The Nikon COOLPIX B700 is an SLR-styled super-zoom with a 60x range, 20 Megapixel resolution and 4k video capability. It also has a detailed electronic viewfinder as well as a 3 inch monitor that’s hinged and can be adjusted to face in any direction.
It shares the lens, screen and viewinder with the earlier COOLPIX P610 as well as PASM exposure modes and a wide range of feature shooting modes. What’s new, apart from the sensor is 4k UHD video and Nikon’s new SnapBridge technology. Snapbridge provides an always on low power Bluetooth connection which trickles photos to your smartphone in the background and there’s also Wifi with NFC for faster manual file transfers and remote shooting. It sounds good, but in practice I found connecting frustratingly unreliable and when it does work, Snapbrige on the COOLPIX B700 feels rough and unfinished. When I used SnapBridge on Nikon’s D3400 DSLR I had no problems connecting, so hopefully this is something Nikon can fix with an app and/or firmware update.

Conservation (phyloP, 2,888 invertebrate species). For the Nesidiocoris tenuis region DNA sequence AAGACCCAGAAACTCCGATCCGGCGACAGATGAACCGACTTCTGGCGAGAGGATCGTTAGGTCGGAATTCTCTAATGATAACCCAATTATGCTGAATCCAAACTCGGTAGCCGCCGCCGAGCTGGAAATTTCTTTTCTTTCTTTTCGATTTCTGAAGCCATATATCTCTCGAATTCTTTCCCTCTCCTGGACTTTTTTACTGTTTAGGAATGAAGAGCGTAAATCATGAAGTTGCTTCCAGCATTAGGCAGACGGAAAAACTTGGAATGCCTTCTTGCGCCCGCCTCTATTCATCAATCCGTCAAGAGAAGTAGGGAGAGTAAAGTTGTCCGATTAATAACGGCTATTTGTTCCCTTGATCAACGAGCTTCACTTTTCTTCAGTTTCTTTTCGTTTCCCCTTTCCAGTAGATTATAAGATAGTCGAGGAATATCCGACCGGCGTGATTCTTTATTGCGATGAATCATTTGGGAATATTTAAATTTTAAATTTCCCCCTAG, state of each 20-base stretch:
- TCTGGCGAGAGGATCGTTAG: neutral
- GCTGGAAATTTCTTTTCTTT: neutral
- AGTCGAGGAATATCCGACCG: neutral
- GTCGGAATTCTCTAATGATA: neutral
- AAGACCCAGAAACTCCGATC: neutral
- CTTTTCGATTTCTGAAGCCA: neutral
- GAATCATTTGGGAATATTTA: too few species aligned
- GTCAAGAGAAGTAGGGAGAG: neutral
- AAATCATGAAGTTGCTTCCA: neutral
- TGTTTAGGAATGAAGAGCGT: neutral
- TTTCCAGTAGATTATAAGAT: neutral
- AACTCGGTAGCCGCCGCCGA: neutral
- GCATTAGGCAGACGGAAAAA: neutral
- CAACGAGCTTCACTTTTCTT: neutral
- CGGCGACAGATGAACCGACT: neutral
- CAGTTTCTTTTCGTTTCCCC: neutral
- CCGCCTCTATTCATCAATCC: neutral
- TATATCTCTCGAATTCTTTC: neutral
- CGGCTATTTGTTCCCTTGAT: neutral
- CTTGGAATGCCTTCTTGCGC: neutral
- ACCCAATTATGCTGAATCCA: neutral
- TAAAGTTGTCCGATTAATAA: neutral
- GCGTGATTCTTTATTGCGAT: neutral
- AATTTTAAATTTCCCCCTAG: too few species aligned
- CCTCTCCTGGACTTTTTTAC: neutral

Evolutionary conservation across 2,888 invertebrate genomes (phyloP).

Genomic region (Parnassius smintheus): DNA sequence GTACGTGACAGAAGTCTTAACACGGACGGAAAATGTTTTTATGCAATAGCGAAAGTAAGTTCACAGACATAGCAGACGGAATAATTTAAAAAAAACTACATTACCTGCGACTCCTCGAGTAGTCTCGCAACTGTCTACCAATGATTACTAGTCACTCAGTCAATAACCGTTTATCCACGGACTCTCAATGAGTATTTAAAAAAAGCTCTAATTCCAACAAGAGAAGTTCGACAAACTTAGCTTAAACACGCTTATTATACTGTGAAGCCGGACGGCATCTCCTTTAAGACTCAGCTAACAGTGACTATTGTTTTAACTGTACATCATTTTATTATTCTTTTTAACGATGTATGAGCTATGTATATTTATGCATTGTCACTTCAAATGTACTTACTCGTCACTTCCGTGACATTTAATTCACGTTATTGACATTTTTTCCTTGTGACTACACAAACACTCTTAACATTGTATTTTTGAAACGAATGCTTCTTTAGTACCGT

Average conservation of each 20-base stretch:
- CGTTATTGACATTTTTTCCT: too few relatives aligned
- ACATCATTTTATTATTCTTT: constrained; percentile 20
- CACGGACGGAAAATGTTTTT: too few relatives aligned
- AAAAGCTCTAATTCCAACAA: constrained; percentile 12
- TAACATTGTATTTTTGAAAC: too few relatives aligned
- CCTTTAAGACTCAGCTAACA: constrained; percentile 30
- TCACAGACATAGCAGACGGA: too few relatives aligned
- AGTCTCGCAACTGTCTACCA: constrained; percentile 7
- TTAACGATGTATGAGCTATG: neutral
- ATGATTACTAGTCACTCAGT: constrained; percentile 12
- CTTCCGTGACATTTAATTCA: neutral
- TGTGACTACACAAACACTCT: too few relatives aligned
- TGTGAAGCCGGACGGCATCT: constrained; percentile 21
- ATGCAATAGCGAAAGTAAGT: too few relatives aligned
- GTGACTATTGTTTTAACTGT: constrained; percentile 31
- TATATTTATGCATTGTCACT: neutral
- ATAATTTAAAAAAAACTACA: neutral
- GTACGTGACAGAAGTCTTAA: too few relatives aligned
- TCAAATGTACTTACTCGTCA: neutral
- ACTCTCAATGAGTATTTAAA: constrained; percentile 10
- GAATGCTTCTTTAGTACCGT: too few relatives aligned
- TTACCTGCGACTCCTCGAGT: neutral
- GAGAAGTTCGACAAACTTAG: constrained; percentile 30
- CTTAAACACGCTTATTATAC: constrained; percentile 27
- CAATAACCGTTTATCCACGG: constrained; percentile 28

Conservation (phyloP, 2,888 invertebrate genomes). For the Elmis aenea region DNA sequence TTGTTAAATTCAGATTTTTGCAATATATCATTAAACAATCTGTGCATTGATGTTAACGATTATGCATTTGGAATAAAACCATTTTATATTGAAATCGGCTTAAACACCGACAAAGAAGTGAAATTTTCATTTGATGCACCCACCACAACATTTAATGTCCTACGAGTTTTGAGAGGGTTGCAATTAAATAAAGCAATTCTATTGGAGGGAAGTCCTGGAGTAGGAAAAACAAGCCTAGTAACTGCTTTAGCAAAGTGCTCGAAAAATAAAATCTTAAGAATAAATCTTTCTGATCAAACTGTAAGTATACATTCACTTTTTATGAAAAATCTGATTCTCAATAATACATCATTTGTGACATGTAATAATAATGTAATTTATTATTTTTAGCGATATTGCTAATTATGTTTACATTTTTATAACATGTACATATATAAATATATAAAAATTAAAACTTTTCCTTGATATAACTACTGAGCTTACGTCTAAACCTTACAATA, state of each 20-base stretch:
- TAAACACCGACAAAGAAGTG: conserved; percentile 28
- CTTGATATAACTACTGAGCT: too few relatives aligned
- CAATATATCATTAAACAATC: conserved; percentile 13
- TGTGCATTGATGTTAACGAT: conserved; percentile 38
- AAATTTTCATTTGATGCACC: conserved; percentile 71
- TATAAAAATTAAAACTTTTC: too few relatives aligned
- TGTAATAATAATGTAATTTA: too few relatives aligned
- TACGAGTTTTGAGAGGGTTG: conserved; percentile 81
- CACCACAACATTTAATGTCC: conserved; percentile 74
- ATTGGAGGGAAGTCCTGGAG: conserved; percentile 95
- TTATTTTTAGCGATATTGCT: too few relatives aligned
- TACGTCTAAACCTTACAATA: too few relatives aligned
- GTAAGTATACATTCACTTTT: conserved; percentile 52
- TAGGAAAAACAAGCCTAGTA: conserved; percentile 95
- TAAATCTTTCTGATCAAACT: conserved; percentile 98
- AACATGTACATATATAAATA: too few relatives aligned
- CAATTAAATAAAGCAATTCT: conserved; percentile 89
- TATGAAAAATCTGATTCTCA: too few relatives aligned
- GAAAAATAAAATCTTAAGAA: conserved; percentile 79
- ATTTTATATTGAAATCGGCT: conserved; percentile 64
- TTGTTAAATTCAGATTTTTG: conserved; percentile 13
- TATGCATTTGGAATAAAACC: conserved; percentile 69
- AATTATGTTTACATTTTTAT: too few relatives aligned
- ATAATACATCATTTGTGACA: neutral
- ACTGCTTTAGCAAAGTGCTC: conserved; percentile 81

In addition to improved battery life and RAW shooting, the COOLPIX B700 also benefits from an additional programmable function button and new Creative mode that applies a variety of effects while keeping the untouched original. Read on to see how it compares with the cheaper COOLPIX B500 and for my final verdict.
We’re talking superzooms, so inevitably the first thing that need to be discussed is the lens. The numbers are as good a place as any to start and the ones that manufacturers like to draw your attention to are the zoom magnification factors. So the COOLPIX B500 has a 40x optical zoom with a 35mm equivalent range of 22.5 to 900mm. Spend a bit more on the COOLPIX B700 and, among many other things you’ll get a 60x zoom with a 24-1440mm range. The Canon PowerShot SX540 HS has a 50x zoom with a 24-1200mm range putting it bang in the middle. All three models offer optical stabilisation allowing you hand-hold the camera at slower shutter speeds than would be possible without it.